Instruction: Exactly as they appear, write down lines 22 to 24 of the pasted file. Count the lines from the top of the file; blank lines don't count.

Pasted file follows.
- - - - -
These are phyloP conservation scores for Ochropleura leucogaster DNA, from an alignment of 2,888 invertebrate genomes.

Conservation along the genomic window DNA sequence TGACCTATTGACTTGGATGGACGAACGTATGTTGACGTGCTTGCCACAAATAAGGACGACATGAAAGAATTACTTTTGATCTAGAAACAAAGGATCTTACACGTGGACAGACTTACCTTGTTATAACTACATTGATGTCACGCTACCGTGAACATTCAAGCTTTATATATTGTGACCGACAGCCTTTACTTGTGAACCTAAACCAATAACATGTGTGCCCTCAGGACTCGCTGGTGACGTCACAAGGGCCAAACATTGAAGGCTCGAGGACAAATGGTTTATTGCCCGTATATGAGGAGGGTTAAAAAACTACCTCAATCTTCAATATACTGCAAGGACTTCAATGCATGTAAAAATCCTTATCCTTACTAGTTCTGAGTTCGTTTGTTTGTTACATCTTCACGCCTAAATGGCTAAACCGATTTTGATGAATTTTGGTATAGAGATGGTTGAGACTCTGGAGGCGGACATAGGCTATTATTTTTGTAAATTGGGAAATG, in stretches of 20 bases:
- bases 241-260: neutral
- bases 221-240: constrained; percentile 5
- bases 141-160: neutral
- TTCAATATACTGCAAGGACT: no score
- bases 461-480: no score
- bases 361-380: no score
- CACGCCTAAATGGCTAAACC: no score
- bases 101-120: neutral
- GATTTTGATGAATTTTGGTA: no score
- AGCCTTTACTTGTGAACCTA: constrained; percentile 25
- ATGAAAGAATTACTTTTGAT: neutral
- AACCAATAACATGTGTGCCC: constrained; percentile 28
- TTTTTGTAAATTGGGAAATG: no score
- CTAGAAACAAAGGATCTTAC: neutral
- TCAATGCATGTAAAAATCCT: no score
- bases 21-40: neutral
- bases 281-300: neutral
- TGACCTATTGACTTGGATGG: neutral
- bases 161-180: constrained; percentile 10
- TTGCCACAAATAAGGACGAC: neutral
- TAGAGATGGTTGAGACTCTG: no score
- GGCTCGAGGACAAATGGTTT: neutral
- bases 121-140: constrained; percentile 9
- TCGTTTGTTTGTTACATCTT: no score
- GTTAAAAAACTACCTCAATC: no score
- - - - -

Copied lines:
- TTGCCACAAATAAGGACGAC: neutral
- TAGAGATGGTTGAGACTCTG: no score
- GGCTCGAGGACAAATGGTTT: neutral